CLP stands for Classification, Labelling and Packaging of Substances and Mixtures Regulations. This framework was established in 2008 for the classification and labelling of substances and mixtures in the European Union which came into force in 2009. The CLP Regulations are based on the Globally Harmonised System (GHS) which is an international voluntary agreement that has to be adopted through a national or regional legal mechanism to ensure that it becomes legally binding. The CLP Regulations have been progressively replacing the EU’s Dangerous Substances and Dangerous Preparation Directives over the past few years. GHS came into force via CLP as it was widely recognised that the various systems for classification and labelling of chemicals was causing confusion, potential errors and misunderstandings among workers and consumers. On a basic level the CLP Regulations requires chemicals to be classified based on their hazards and their packaging labelled accordingly. From the start of June of this year, the CLP Regulations which have been gradually phased in to ease the burden on businesses will complete. From June 2015, this regulation will be directly applied in all EU member states. This impacts on all aspects of chemical legislation including REACH and COSHH (click here to read about the update in the Seveso Directive). There are a number of benefits connected with the CLP Regulations which include:
- A single classification and labelling system in the EU and worldwide.
- Reduce compliance costs associated with the numerous current systems and by facilitating international trade.
- Ensures more consistent hazard classification and communication leading to environmental and health & safety protection.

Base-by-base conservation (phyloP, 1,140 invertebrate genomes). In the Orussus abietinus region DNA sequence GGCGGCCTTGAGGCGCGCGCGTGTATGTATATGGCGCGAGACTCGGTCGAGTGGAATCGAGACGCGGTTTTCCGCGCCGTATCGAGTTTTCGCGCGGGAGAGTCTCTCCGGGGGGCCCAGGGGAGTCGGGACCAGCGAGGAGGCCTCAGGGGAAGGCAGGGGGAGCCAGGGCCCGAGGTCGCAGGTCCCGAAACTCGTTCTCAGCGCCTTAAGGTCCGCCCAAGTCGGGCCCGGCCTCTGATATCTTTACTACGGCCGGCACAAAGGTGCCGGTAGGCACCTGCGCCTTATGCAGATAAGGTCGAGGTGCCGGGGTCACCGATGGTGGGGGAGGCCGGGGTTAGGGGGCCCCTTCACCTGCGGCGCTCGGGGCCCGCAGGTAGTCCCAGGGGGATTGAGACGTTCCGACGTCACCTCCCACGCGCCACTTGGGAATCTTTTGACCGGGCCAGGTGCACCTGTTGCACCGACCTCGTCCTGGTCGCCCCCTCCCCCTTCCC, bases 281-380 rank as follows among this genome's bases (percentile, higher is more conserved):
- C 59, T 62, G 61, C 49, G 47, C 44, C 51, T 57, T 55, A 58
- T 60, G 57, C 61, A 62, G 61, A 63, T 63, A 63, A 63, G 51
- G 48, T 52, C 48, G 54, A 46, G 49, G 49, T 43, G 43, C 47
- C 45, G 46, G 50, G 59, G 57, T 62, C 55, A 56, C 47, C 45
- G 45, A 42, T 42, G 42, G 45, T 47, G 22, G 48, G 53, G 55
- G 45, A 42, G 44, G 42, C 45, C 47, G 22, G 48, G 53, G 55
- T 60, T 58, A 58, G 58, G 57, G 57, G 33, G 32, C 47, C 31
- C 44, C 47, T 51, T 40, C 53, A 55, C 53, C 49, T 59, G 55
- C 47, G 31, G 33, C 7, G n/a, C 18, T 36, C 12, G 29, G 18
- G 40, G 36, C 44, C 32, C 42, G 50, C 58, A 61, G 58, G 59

- Supports and improves the information flow up and down the chemical supply/use chain.
In order to be compliant with CLP Regulations, businesses need to:
- Classify and label substances in accordance with CLP by 1st December 2010 or December 2012 if already on the market.
- Mixtures need to be classified and labelled in accordance with CLP by 1st June 2015 or 1st June 2017, if already on the market.
CLP applies to suppliers of substances and mixtures and for anybody that has to apply the new rules of classifications, labelling and packaging under CLP. So what is new to the CLP Regulations? CLP will become a single ‘direct acting’ regulation which introduces new ‘global’ classification criteria for both substances and mixtures and global rules for labelling. Some of the main changes to the CLP Regulations include:
- The familiar orange hazards signs will be replaced by hazard pictograms in the shape of a square set at a point, with a white background and a red border.
- CLP also introduces three new hazards pictograms:
- The ‘Exclamation Mark’ will replace St. Andrew’s Cross
- The ‘Exploding Man’ which is used to identify chronic health hazards
- The ‘Gas Bottle’ which is used to identify compressed and liquefied gases.
- There will no longer be an ‘indication of danger’ such as ‘Toxic’ or ‘Dangerous to the Environment’ instead CLP is introducing two signal words ‘Warning’ or ‘Danger’ depending on the category of the hazard class.
Sources: CLP Regulation: http://www.hsa.ie/eng/Archived_Material/FAQs/Chemical/CLP_Regulation.html CLP Changes: http://www.shponline.co.uk/clp-changes-new-comah-regs-prepared/ The CLP Regulation: http://www.hse.gov.uk/chemical-classification/legal/clp-regulation.htm